knowledge – science – models

A simple model of knowledge production

The flux of everyday life — both physical and mental — surrounds and subsumes us. Amidst this flux we find ourselves immersed in life’s situations. Some situations are satisfying, others less so. These less-satisfying situations are perceived as areas of concern or opportunity. Perceiving an area of concern or opportunity, and developing a theory for [...]

Of foxes and hedgehogs: experts on expertise

Last week’s relaunch of Nate Silver’s FiveThirtyEight has been a mess (see: ThinkProgress, Lawyers Guns Money, Krugman, Noahpinion). Doubling down on a theme from his book The Signal and the Noise, Silver branded himself with the sign of the fox — the fox that knows many things, and spurns the hedgehog’s one big thing. I’d complexify the [...]

Uses of scientific models: Fazey vs Lippitt

What is the role of science in society? It’s a critical question, involving: understandings of expertise, perceptions of credibility and legitimacy, methods for engaging with fact/value entanglements, and so on. One approach seeks to get at the role of science by examining the ways in which scientific concepts, or models, are used. Here are two [...]

Scardamalia and Bereiter: Knowledge of and about

“[T]he fundamental task of education is to enculturate youth into this knowledge-creating civilization and to help them find a place in it,” insist Marlene Scardamalia and Carl Bereiter in the 2006 article, “Knowledge building: Theory, pedagogy, and technology.” Scardamalia and Bereiter, founders of the Ontario Institute for Studies in Education, have been experimenting with computer [...]

A science of analysis + synthesis

Analysis offers a science of parts, synthesis a science of the integration of parts. These are the thumbnail-sketch definitions used by Buzz Holling to describe “two very different ways of viewing the world.” Holling’s 1998 essay “Two Cultures of Ecology” was posted to “help shape the focus” for the then-new journal Conservation Ecology, now Ecology [...]

Mike Hulme: The value of climate consensus?

“The question I wish to answer can be put simply,” writes Mike Hulme, “does the pronouncement of a scientific consensus on an issue such as climate change increase or weaken the authority of science?” Hulme’s piece is published in “Future directions for scientific advice in Whitehall,” a collection of essays that mark the transition of [...]

Hamlet and the greenhouse effect as models

Think of everything humans create: from languages, to social institutions, scientific theories, works of art, and all the various artifacts that populate our lives. In philosopher-of-science Karl Popper’s 1978 lecture “Three Worlds,” he classified these products of human creation as belonging to “world 3.” According to Popper’s schema, world 1 consists of the physical and [...]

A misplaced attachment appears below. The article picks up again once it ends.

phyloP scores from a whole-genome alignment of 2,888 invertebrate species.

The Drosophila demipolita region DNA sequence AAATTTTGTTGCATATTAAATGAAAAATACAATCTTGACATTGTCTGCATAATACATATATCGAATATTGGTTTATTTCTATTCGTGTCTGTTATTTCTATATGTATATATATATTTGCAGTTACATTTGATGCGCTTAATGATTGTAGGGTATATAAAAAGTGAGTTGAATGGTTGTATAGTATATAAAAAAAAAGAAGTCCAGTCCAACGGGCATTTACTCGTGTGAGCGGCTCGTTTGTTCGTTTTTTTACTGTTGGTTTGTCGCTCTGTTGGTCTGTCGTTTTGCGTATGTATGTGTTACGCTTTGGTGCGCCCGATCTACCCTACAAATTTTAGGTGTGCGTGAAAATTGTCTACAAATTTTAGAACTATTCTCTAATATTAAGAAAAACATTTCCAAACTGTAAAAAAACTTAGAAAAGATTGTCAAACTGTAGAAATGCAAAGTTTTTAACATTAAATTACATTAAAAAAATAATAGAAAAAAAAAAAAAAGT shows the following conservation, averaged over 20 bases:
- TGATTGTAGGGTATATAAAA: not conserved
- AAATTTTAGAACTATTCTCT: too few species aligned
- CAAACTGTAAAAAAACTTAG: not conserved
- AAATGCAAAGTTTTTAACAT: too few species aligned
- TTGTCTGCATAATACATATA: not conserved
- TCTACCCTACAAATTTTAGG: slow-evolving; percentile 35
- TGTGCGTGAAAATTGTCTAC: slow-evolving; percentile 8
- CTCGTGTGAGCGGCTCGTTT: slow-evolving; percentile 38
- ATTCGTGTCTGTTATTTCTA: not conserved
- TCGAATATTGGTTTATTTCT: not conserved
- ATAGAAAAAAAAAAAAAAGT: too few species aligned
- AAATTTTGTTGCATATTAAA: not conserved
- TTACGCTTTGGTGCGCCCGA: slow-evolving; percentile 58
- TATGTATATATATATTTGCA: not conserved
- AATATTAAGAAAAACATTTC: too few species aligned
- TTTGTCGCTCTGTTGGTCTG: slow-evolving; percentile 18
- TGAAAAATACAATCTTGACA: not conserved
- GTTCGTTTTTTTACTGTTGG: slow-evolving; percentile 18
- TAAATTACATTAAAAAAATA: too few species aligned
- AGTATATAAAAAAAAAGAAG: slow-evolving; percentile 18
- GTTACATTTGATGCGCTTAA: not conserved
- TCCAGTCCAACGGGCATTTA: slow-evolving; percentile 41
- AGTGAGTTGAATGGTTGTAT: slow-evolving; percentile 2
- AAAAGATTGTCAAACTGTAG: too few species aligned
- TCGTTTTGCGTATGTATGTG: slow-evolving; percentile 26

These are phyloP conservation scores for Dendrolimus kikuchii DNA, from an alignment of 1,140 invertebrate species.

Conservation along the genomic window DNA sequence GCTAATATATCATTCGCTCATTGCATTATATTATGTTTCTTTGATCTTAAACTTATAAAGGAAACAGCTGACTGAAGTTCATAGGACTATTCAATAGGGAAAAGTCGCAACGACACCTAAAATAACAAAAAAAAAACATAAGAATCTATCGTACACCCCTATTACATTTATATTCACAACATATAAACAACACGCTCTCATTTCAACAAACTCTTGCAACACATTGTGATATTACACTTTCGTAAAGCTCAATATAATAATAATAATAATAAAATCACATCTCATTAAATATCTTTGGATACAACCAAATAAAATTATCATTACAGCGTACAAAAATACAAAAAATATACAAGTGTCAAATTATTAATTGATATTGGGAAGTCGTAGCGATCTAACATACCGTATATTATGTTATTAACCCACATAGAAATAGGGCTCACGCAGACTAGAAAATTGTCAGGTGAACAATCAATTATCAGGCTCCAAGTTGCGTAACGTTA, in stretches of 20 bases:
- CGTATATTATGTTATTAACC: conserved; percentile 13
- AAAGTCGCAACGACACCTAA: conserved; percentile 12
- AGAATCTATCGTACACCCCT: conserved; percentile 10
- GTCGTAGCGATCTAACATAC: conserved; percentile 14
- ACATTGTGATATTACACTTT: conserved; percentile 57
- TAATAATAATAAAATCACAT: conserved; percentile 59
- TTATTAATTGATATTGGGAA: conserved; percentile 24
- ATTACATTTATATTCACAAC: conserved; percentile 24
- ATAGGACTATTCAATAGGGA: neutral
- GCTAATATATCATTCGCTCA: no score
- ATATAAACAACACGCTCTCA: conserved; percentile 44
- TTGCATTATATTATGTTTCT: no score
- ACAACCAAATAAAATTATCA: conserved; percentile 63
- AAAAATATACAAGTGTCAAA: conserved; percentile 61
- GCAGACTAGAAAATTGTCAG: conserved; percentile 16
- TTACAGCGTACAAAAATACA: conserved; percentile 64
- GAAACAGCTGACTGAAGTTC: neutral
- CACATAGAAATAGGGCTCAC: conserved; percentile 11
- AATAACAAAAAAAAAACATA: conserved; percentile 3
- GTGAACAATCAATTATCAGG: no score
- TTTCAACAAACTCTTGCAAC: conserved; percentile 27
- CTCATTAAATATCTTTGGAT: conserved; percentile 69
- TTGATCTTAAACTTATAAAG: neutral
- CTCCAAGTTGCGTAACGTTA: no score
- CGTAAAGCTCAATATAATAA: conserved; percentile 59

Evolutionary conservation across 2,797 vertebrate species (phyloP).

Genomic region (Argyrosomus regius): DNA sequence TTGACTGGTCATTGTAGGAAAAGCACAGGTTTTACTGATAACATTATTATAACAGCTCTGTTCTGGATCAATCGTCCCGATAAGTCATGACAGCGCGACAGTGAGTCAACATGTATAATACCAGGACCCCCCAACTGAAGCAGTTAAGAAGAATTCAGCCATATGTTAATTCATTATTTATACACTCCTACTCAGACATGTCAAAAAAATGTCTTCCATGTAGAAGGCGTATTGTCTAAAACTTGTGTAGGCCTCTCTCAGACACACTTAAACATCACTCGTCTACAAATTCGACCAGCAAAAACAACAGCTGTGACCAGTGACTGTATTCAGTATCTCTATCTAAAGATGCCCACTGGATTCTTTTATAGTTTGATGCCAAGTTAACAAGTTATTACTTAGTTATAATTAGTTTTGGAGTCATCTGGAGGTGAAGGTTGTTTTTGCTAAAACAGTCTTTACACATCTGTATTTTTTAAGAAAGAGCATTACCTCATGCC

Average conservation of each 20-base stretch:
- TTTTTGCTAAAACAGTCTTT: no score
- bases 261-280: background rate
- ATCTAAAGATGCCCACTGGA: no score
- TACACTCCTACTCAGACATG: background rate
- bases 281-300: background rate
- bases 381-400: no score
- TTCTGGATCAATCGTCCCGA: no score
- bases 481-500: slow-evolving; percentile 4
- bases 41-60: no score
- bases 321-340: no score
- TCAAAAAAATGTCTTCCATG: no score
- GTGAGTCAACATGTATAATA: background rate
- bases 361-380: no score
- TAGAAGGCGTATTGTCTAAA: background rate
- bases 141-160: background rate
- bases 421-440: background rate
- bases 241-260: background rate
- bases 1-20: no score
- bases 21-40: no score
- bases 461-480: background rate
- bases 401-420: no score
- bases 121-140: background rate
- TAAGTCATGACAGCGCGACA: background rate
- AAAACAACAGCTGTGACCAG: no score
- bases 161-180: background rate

Valerie Brown on wicked problems

[I posted this week on the design approach to wicked problems advocated by Nigel Cross and the “clumsy” approach described by Steve Rayner. For comparison, here is a reprint of my April 2011 P&P post on transdisciplinarity and wickedness, the method outlined by Valerie Brown in Tackling Wicked Problems: Through the Transdisciplinary Imagination. I reviewed [...]

Brembs and Munafò: Abandon scientific journals

Neurobiologist Björn Brembs and biological psychologist Marcus Munafò in the paper “Deep Impact: Unintended consequences of journal rank”: [U]sing journal rank as an assessment tool is bad scientific practice. Moreover, the data lead us to argue that any journal rank (not only the currently-favored Impact Factor) would have this negative impact. Therefore, we suggest that [...]

Citizen science in 2012

“The task is to make visible the invisible, to expose to public scrutiny the assumptions, values and visions that drive science,” wrote James Wilsdon and Rebecca Willis in “See-through Science: Why public engagement needs to move upstream,” a 2004 publication from the UK think-tank Demos. With the 2012 Public Participation in Scientific Research (PPSR) conference [...]

Ray Ison on science in the Anthropocene

Much discussion of this spring’s Planet under Pressure conference, which sought to “provide scientific leadership” in the run-up to Rio+20, was dominated by the brouhaha over planetary boundaries. But I recently caught a more interesting piece: a post-conference article by The Open University systems professor Ray Ison, who — in his commentary on the conference [...]

Commitment on salt

Gary Taubes writes in the NYT, “Salt, We Misjudged You”: “You can say without any shadow of a doubt,” as I was told then by Drummond Rennie, an editor for The Journal of the American Medical Association, that the authorities pushing the eat-less-salt message had “made a commitment to salt education that goes way beyond [...]

Bias in science

“Bias is an inescapable element of research,” writes Daniel Sarewitz in his latest Nature column (“Beware the creeping cracks of bias”). A cure for this. A “landmark study” on that. Society thrives on big-headline findings. Sarewitz writes: [A] powerful cultural belief is aligning multiple sources of scientific bias in the same direction. The belief is that [...]